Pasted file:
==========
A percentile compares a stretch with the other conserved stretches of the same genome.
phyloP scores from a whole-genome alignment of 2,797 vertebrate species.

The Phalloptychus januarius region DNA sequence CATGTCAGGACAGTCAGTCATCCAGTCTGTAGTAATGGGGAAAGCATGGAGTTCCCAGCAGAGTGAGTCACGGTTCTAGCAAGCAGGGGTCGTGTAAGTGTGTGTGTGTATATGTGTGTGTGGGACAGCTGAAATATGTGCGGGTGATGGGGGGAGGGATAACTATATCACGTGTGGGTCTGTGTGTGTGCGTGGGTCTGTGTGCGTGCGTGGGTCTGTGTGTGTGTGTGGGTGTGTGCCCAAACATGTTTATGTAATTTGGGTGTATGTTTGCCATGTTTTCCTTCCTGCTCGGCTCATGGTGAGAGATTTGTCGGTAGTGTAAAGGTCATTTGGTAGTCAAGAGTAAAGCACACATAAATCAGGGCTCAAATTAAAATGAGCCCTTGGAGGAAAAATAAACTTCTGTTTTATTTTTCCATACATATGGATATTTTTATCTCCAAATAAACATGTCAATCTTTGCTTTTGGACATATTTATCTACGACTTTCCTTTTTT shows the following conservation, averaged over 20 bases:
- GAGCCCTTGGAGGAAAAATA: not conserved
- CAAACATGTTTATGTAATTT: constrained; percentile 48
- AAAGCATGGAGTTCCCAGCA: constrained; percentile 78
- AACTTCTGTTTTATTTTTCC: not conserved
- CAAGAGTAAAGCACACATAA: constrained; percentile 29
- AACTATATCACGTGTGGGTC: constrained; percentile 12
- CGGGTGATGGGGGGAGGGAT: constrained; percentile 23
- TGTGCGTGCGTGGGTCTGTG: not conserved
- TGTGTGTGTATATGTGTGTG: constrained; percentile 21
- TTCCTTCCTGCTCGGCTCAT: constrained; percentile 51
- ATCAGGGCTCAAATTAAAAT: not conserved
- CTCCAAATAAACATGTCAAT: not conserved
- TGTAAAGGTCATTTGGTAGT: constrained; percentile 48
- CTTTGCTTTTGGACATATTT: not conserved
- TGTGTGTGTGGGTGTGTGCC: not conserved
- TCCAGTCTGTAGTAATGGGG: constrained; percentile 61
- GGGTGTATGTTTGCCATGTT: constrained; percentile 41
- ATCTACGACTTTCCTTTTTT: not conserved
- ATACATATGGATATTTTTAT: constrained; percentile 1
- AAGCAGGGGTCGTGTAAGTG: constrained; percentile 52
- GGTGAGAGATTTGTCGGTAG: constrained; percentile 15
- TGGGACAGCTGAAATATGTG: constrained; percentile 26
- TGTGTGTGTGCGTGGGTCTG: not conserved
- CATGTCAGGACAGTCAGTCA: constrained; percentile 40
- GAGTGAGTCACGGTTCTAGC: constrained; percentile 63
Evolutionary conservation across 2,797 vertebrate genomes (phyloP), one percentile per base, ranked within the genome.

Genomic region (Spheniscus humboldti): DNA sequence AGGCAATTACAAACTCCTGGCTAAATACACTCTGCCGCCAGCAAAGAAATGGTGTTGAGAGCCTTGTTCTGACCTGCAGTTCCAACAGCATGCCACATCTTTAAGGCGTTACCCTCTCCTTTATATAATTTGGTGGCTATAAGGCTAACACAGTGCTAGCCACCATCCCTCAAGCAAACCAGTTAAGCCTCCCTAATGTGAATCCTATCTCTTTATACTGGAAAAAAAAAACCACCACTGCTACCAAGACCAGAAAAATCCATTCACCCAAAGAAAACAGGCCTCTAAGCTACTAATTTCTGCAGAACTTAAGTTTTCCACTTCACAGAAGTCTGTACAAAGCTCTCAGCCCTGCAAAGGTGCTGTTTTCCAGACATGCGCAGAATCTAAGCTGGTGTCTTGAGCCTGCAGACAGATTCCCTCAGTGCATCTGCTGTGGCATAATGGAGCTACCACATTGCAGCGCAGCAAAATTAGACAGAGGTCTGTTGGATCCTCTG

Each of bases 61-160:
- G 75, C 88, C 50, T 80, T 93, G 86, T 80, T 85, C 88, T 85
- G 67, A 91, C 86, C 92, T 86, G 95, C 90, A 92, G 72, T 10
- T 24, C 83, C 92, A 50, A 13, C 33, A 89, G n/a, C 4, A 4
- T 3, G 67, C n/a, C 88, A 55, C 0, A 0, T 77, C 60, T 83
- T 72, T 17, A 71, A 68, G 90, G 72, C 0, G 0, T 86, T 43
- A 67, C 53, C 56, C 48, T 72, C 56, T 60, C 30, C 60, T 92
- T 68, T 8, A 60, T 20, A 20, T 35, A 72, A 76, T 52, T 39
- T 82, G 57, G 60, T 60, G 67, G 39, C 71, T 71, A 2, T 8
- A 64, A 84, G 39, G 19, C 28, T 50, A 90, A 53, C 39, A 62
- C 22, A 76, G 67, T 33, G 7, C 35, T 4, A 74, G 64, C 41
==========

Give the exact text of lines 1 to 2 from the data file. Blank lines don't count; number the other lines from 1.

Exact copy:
A percentile compares a stretch with the other conserved stretches of the same genome.
phyloP scores from a whole-genome alignment of 2,797 vertebrate species.